3 Critical Issues in Clinical Psychology
During their presentation at Walden University’s 2022 Psych’d for the Future symposium, senior core faculty member Dr. Tracy G. Marsh and core faculty member Dr. Carolyn Davis—both of the PhD in Clinical Psychology program—discussed three of the most pressing issues impacting the field of clinical psychology today. They also shared how doctoral students can be engaged and connected to these issues as part of their professional development and identity.
Dr. Marsh and Dr. Davis emphasized that clinical psychology is a dynamic profession, and that real-world events impact the training and work of clinical psychologists. For instance, when the U.S. entered World War II, the armed services quickly realized they needed help assessing the intellect, capabilities, and potential career paths of new recruits. The military turned to psychologists to develop these methods of assessment.
Interventions and assessments are continually evolving, so it’s critical that practicing psychologists stay abreast of current research. An example of this is the use of a technique called critical incident debriefing, which was once the standard. In it, the victim of a traumatic event recounted and relived the experience over and over again. However, research eventually showed that the technique was not always successful and could even be harmful.
Dr. Marsh and Dr. Davis also discussed three current issues that are impacting clinical psychologists:
The pandemic has had a significant, widespread impact on mental health. American Psychological Association (APA) studies show that during the pandemic, anxiety and depression skyrocketed, as have loneliness, grief, and stress.1 This drove an influx of new clients to psychologists, many of whom quickly became overloaded. In fact, said Dr. Marsh, “In an APA study, almost half of surveyed practitioners reported being burned out.” 2 Additionally, long COVID has not only long-term physical effects but also long-term psychological effects that require treatment by clinical psychologists.
“It’s critical for clinical psychologists to have multicultural competency,” said Dr. Davis. The increasing momentum of the social justice movement has prompted businesses and organization to ask practicing psychologists for help building multicultural competency within their teams and for help dealing with the trauma of witnessing the injustices that were shown on the news and on social media, said Dr. Davis. Agencies whose past practices were discriminatory and/or unethical began to take ownership for their actions and move forward.
In fact, the APA itself issued an apology in October 2021 recognizing that its history and policies were steeped in discriminatory research, practices, and diagnoses that were harmful to some communities.3 The APA vowed to make changes, including expanding opportunities for students of color to become clinical psychologists.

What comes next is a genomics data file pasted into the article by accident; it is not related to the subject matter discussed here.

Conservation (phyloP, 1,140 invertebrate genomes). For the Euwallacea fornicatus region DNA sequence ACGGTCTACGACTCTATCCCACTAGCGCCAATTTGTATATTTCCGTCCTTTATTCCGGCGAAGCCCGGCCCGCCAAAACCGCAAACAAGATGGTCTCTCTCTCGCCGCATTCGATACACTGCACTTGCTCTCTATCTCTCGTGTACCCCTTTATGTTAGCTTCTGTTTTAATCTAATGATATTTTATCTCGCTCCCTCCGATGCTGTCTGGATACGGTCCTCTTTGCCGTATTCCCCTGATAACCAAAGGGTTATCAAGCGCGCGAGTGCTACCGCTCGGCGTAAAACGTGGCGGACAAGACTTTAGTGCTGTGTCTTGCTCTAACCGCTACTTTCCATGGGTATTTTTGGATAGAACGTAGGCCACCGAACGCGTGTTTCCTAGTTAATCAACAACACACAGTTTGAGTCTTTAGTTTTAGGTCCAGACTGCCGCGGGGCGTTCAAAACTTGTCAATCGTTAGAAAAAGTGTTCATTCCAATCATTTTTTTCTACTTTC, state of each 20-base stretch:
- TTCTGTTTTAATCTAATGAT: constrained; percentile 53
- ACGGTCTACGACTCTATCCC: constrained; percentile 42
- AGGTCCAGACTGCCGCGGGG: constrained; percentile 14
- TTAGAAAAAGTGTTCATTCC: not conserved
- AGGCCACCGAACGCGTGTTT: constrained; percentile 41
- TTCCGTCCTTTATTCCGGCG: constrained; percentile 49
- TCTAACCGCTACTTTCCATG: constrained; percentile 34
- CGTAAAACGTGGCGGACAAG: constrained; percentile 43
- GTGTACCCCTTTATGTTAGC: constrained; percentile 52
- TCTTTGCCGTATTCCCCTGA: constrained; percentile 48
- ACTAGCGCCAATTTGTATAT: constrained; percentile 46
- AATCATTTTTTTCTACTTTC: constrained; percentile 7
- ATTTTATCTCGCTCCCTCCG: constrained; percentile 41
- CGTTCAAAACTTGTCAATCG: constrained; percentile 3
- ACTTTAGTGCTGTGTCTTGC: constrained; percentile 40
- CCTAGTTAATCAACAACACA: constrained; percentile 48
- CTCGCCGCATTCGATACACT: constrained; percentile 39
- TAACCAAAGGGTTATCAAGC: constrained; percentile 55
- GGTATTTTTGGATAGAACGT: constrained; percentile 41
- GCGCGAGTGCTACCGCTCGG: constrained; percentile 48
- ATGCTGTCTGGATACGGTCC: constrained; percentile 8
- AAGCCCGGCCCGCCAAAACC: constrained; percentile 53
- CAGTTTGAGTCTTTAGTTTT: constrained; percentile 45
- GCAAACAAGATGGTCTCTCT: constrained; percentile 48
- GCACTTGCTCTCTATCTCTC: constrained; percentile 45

Advocacy is an important role for clinical psychologists. Working on legislation that supports marginalized groups and ensures their voices are heard helps create and support public policies. It is a unique opportunity for psychologists to make a positive impact on a broad level.
“Telehealth existed prior to the pandemic, but its usage exploded due to COVID-19,” Dr. Marsh said. The shift to providing therapy over Zoom and other online meeting services wasn’t smooth for everyone—some competent psychologists found themselves struggling and needed additional training.
Additional telehealth issues for psychological counseling include ensuring that the meeting platform is secure and HIPAA compliant, working with patients who are outside the state in which you’re licensed, and providing therapy to patients who don’t have computers or stable internet access. Also, “Zoom fatigue” is real, and both providers and patients can find themselves mentally and physically exhausted after hours of video conferencing. In providing care remotely, psychologists may also face situations unlikely to occur in an office setting, such as patients who show up to their appointment wearing pajamas or with a cocktail in hand. Navigating an environment that may be perceived as “more casual,” said Dr. Marsh, can present unique challenges.
Dr. Marsh and Dr. Davis concluded that successful psychologists are nimble, adapting to real-world events, evolving techniques, and continued research—and they can tolerate the ambiguity that these shifts sometimes cause. As a student, you can become engaged with the latest research and trends in the field by becoming a member of professional organizations, attending conferences, and getting involved in real-world causes (because, after all, your future clients will likely be impacted by those very same causes). You can even continue your education after you graduate by becoming a lifelong learner.
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